The year was 1903, and the young Italian was headed to Madera from Firebaugh. He had been working for Miller and Lux for a year when he caught the news that the Madera Sugar Pine Lumber Co. had rebuilt the flume of the old Madera Flume and Trading Co. and was looking for workers.
Domenic Sordi liked the smell of lumber a lot more then he did cattle. Lumber wasn’t stubborn; it did what he wanted it to do, and what he wanted to do was to build houses.
It didn’t take long for the young immigrant to integrate himself into Madera’s burgeoning Italian community; most of them lived in southeast Madera close to the lumber mill. In time he would join the rest of his countrymen as they moved to the countryside to farm, but for right now he was satisfied with just having a job.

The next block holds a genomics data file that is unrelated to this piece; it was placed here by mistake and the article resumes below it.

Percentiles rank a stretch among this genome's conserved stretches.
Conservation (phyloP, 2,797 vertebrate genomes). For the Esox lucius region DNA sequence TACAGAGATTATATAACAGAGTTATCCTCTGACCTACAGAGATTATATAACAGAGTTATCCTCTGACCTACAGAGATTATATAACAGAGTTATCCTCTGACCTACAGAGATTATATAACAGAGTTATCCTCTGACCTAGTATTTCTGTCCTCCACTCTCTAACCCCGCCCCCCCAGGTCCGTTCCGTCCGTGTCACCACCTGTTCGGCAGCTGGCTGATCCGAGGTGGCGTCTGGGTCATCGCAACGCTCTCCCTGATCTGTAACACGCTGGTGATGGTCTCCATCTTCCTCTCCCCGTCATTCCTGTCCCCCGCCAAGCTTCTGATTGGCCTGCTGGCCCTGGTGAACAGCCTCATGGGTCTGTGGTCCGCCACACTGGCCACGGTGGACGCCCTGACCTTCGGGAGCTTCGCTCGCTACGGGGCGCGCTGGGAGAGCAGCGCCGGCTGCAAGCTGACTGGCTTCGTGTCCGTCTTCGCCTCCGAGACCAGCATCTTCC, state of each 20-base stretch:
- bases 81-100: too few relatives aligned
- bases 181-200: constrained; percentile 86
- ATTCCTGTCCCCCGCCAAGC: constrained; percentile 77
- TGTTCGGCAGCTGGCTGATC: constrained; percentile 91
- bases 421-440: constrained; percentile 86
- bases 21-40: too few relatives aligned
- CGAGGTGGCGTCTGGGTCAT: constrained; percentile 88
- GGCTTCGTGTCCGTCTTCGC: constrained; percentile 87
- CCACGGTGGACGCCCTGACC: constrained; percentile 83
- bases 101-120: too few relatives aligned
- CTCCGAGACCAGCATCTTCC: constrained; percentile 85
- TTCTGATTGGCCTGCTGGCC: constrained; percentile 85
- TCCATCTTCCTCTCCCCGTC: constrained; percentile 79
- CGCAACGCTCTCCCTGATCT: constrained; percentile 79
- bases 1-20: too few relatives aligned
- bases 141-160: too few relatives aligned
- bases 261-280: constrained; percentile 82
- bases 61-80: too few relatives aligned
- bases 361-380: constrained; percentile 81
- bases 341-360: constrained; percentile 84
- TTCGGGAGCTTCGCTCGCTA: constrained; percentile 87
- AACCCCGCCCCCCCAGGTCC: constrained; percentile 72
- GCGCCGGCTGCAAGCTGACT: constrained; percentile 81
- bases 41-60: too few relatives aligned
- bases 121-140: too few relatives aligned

Domenic Sordi’s story really begins in Italy, in the province of Lucca. At the beginning of the 20th century, cattle baron Henry Miller and his partner, Charles Lux, were in need of workers, so they sent representatives to Italy on a recruitment drive. One of the Italians who was persuaded to sign up was 18- year-old Domenic...